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Passengers shouldn't be hurt
Experts: Delta, Northwest bankruptcies to have little near term impact on flights, fares.
September 15, 2005: 11:50 AM EDT
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CNN's Andy Serwer reports on how the bankruptcy of Delta and Northwest will affect customers with tickets for future flights. (September 15)
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NEW YORK (CNN/Money) - The employees, creditors and investors at Delta and Northwest airlines are all likely to take hits in those carriers' bankruptcy filings, but few passengers will see their travel plans, or airfares, affected by the court action.

Delta Air Lines, the nation's No. 3 carrier, filed for bankruptcy court protection Wednesday. Within minutes, Northwest Airlines followed suit.

Both filings were widely anticipated, and both were under Chapter 11 of the bankruptcy code, which allows for continued operations during a court-supervised reorganization. United Airlines has operated under bankruptcy protections since December 2002 without passengers being directly affected, as have a number of other airlines in recent years. And both airlines took pains to try to assure their customers in statements Wednesday.

"Delta is open for business as usual and will continue normal operations throughout the reorganization process," said the statement from Delta CEO Gerald Grinstein. "Our customers can be confident that they remain our number one priority and that their travel plans and SkyMiles are secure."

"We will continue to provide safe, reliable air transportation to the more than 55 million passengers carried annually to their destinations around the world," said a statement from Northwest CEO Doug Steenland.

While businesses that operate under bankruptcy court protection sometimes go out of business, that is not likely to happen to carriers the size of Delta and Northwest, say industry experts. The airlines that have gone out of business, at least in their first time through bankruptcy, are generally much smaller carriers.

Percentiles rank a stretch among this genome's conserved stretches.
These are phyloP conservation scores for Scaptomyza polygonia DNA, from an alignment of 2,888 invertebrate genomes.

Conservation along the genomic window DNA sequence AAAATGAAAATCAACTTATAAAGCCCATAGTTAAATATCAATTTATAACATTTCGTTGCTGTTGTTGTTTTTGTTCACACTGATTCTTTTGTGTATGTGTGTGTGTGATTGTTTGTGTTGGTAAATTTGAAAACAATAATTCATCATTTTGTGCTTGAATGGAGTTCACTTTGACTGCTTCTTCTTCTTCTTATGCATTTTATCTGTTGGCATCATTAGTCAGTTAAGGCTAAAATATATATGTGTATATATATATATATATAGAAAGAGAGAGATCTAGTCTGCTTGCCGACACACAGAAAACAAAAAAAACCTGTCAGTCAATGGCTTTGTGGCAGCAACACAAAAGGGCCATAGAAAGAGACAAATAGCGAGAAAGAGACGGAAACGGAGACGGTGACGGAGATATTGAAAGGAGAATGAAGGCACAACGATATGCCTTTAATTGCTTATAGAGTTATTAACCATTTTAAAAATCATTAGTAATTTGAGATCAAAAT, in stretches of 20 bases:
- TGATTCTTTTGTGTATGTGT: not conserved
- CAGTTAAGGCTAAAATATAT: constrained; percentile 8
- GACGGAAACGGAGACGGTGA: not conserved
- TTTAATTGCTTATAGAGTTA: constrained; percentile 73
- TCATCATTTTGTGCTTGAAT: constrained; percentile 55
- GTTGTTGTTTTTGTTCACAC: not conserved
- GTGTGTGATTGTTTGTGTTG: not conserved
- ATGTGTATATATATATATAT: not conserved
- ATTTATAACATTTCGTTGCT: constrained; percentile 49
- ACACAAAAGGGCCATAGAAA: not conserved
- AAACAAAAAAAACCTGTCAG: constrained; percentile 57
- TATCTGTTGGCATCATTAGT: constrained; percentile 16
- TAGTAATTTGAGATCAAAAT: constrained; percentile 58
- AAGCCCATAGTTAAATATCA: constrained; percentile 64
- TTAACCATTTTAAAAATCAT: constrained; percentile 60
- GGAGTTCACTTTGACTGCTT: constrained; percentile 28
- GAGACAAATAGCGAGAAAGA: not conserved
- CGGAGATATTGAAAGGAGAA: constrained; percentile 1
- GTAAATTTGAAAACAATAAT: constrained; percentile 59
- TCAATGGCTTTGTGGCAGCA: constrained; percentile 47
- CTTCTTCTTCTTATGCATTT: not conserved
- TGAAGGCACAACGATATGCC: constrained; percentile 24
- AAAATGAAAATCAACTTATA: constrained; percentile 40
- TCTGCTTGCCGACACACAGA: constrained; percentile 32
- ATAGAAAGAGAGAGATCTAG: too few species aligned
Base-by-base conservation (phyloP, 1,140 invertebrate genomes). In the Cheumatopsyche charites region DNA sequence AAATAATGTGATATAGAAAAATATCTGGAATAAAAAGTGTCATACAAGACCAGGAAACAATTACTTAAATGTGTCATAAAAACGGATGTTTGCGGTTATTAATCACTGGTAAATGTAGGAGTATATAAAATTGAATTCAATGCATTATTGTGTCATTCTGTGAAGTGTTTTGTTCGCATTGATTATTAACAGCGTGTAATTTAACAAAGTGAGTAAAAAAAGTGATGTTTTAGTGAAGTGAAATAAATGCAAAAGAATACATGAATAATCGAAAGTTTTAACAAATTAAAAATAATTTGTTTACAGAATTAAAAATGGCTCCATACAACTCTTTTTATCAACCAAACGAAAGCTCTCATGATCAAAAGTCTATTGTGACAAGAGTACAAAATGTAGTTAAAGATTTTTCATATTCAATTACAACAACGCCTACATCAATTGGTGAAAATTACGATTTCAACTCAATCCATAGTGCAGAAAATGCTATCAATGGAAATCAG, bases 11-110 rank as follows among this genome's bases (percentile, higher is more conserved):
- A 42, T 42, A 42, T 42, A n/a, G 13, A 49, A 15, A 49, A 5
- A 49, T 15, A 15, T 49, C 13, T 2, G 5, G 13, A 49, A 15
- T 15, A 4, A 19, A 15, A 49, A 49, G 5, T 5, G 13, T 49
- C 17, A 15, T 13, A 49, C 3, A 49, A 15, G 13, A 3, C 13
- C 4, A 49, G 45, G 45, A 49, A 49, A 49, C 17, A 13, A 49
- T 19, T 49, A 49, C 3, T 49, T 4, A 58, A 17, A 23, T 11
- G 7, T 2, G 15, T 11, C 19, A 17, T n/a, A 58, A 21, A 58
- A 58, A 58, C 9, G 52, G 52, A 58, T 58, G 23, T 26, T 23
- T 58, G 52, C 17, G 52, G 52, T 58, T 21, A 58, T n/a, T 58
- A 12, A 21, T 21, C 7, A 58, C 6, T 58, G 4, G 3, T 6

"As we've seen, these airlines never seem to shake out," said Philip Baggaley, Standard & Poor's senior airlines credit analyst.

But airlines in bankruptcy do generally get smaller, as they get out of leases for older, less efficient aircraft and trim staff in an effort to stem losses. United Airlines trimmed its fleet of jets by 12.5 percent in the 12 months before June 30, and by more than 100 aircraft, or nearly 20 percent, since it filed for bankruptcy court protections.

Airfares are not likely to see a large impact one way or the other, according to industry experts. One exception would be air fares could increase in markets where Delta or Northwest end or cuts back on service as part of the downsizing.

"Small and midsize communities can certainly be hurt," said airline consultant Michael Boyd.

But other consultants say that even when a money-losing carrier pulls out of a market, its place can be taken by other carriers.

"I think those markets could see some fare increases, but you never know if a low cost carrier will see an opportunity to move in to some of those markets," said Mo Garfinkle, chairman and CEO of GCW Consulting, an airline consultant.


For a closer look at the Delta bankruptcy, click here.

For a closer look at the Northwest bankruptcy, click here.

For a look at the future of U.S. air travel, click here.  Top of page

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